DUNEDIN, Fla. -- Like a businessman juggling two briefcases, a cell phone and a cup of coffee as he rushes between meetings, off goes catcher Danny Jansen, the Blue Jays player most in need of his own administrative assistant.
Jansen’s spring schedule is packed, with a new pitching staff to learn and the day-to-day work that goes into preparing for a 162-game marathon. Plus, Jansen has a new hitting routine.
Jansen is starting to hit off a tee -- something he’s never incorporated -- and is using weighted balls in the cage. This offseason, Jansen hit with Ray Borucki, Ryan Borucki's dad, who played in the Minors with the Phillies and is now an independent hitting coach. Suddenly, Jansen has a foundation to stand on at the plate.
This isn’t just a revamped routine with the odd tinker, either. It was built from scratch to give Jansen a structure he’s never had offensively, and there’s a palpable confidence in the 24-year-old’s voice as he breaks it down.
“I have to do it during the day, and I love that. I love that I have to do it,” Jansen said. “Just like catching stuff, I have to do this before I go into a game, otherwise I feel like I can’t play, in a way. I love that I’m there.”
Jansen calls this new routine “completely different,” and it’s something the Blue Jays are thrilled to see. He’s always had a defensive routine coming up as a pro, which really took over in 2019, and he worked to establish himself in the Majors. It worked, with an American League Gold Glove Award nomination that few saw coming, but his bat trailed behind with a .207 average and .640 OPS.
“He didn't really have a routine,” said manager Charlie Montoyo. “He had a routine when it came to his defense, he knew what he had to do to get ready for the game, but when it comes to the hitting part, he never really had one. And I know he found one now, so that's good news for us.”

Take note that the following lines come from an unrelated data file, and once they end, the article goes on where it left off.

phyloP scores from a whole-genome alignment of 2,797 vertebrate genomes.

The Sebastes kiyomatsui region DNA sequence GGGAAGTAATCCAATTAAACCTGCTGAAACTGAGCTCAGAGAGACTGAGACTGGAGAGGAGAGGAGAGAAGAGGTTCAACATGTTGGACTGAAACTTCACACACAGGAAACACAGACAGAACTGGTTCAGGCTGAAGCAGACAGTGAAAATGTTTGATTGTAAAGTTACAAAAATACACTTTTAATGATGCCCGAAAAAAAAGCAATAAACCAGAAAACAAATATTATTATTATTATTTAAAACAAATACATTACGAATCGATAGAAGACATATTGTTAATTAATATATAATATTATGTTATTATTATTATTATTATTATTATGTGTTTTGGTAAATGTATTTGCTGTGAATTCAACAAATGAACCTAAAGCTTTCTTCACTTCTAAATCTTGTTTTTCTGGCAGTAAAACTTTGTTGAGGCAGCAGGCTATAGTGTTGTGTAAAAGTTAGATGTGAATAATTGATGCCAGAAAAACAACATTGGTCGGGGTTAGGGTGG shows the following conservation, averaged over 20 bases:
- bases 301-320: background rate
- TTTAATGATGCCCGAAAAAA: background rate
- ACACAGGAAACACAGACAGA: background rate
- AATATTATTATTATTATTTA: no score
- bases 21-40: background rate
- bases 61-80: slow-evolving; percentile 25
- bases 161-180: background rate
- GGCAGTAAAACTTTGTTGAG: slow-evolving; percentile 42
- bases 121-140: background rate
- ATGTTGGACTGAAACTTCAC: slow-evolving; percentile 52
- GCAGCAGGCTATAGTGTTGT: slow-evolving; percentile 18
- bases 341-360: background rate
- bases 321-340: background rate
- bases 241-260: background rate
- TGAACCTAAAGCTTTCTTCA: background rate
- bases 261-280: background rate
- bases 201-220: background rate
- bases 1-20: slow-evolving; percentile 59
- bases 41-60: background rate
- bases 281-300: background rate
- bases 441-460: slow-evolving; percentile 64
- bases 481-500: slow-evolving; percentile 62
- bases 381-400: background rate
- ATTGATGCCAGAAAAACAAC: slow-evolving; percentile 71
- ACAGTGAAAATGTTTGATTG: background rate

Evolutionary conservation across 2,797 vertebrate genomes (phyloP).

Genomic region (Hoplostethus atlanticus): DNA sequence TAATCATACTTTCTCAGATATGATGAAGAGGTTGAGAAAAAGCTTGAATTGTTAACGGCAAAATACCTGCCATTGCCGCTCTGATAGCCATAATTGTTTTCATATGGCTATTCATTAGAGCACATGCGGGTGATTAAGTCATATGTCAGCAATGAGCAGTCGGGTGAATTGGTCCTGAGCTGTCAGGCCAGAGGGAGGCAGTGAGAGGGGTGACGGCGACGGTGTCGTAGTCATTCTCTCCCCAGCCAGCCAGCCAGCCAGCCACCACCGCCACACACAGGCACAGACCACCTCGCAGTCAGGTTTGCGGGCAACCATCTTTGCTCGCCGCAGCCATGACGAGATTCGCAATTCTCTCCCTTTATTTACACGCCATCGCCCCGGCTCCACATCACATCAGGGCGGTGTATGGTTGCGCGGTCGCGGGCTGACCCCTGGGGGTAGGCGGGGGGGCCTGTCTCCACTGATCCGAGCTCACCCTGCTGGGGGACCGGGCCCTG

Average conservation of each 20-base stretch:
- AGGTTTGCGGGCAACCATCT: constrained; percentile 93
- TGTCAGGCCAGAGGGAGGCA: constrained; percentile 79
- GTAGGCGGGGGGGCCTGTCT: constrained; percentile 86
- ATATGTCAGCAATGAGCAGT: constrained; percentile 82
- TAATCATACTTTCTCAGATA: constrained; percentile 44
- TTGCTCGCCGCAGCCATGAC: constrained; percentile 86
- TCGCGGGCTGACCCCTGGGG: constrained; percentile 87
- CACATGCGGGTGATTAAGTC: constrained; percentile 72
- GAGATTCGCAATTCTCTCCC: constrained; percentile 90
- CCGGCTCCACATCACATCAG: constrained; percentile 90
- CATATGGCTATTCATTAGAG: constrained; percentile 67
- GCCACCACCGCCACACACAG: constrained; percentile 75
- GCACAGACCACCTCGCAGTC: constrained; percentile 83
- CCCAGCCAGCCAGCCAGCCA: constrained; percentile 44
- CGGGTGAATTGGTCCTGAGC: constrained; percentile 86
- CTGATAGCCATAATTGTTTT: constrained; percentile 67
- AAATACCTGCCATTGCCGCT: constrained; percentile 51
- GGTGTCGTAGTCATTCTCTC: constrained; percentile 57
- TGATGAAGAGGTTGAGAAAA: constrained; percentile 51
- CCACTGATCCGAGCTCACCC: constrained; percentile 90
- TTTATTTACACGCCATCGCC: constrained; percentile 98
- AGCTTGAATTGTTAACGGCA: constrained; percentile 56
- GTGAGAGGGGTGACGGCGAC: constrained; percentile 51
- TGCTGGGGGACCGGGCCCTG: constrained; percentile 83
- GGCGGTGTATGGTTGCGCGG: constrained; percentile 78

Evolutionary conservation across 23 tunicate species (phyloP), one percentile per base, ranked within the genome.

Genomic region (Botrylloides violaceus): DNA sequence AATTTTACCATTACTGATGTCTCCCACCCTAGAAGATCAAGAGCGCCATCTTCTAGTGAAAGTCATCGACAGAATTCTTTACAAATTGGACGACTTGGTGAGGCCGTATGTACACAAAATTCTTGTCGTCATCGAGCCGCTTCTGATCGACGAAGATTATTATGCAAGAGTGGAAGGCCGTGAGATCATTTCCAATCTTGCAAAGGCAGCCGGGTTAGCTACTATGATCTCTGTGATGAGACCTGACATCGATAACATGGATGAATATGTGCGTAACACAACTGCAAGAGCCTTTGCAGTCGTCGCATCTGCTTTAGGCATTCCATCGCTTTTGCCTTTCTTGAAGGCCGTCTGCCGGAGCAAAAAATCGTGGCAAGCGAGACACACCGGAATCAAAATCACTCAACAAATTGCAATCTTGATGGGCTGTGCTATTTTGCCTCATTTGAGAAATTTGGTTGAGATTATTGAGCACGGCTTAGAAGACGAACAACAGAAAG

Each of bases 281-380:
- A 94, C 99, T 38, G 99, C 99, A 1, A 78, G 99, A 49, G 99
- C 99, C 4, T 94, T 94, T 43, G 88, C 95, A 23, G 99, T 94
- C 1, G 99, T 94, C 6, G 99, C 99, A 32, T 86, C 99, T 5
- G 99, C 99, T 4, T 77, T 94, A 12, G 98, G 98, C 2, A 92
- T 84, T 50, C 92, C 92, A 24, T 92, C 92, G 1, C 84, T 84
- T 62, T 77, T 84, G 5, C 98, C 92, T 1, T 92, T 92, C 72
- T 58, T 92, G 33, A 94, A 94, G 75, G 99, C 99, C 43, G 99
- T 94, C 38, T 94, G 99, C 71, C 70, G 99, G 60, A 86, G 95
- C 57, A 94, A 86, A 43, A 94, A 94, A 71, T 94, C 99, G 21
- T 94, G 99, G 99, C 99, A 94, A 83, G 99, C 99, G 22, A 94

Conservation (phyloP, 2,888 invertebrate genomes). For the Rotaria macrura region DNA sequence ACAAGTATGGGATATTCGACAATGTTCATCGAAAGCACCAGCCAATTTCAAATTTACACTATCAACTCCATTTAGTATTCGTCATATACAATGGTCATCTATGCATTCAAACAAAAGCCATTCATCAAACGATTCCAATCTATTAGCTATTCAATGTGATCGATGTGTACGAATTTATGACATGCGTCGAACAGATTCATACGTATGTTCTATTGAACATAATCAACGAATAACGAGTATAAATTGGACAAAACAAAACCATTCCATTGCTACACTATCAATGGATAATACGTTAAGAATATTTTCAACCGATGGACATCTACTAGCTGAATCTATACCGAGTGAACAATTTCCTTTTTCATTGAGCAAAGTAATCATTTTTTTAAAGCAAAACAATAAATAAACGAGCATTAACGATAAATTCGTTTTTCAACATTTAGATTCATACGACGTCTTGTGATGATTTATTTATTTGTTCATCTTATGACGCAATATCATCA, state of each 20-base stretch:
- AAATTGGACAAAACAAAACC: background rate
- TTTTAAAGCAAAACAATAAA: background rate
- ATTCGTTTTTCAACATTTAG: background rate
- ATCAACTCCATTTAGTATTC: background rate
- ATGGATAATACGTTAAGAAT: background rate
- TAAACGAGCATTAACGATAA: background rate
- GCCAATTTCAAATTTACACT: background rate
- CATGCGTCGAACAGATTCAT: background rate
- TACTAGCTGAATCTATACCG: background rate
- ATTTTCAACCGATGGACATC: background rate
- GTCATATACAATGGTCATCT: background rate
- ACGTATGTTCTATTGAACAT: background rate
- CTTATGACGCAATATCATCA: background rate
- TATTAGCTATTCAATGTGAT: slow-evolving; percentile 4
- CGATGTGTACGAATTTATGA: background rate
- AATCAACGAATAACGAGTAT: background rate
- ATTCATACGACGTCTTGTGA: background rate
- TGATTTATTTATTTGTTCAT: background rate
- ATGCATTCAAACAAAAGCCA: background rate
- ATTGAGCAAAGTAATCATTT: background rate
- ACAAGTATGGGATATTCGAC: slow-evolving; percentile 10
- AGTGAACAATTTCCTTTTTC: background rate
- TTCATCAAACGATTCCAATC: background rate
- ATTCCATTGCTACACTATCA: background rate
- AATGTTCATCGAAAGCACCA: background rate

The word “routine” is thrown around often, and it’s an umbrella term that means different things for different players. For Jansen, this is a marriage of information and execution that he hasn’t had before.
Jansen identified a hole in his swing over the offseason. He was drifting.
As Jansen demonstrates this, he shows how his body was moving in the direction of the mound as he began his swing, robbing him of valuable power that he could be generating in his lower body.
“You go out of your legs,” Jansen said. “Staying behind the ball is always a key term. I say it’s easier said than done, really. Once you stay behind the ball, you create space. If you drive, then think of a 95-mph fastball. You’re moving towards it like that, it makes it harder to hit. It’s all about staying behind the baseball.”
So far, it’s working. Jansen has launched two home runs to left field this spring, and even his batting-practice rounds come with a little added thump.
Having this routine translate to opening day is one challenge, and sustaining it through May, July and September is another. Jansen is committed to it, though, and he’s not budging.
“Whether I’m riding the highs or lows, I’ve been consistent in all aspects of the routine. So far I’m sticking to it, and I’m going to stick to it,” Jansen said. “It enables me to be focused and keep the game mentality, even on off-days. It’s been everything for me.”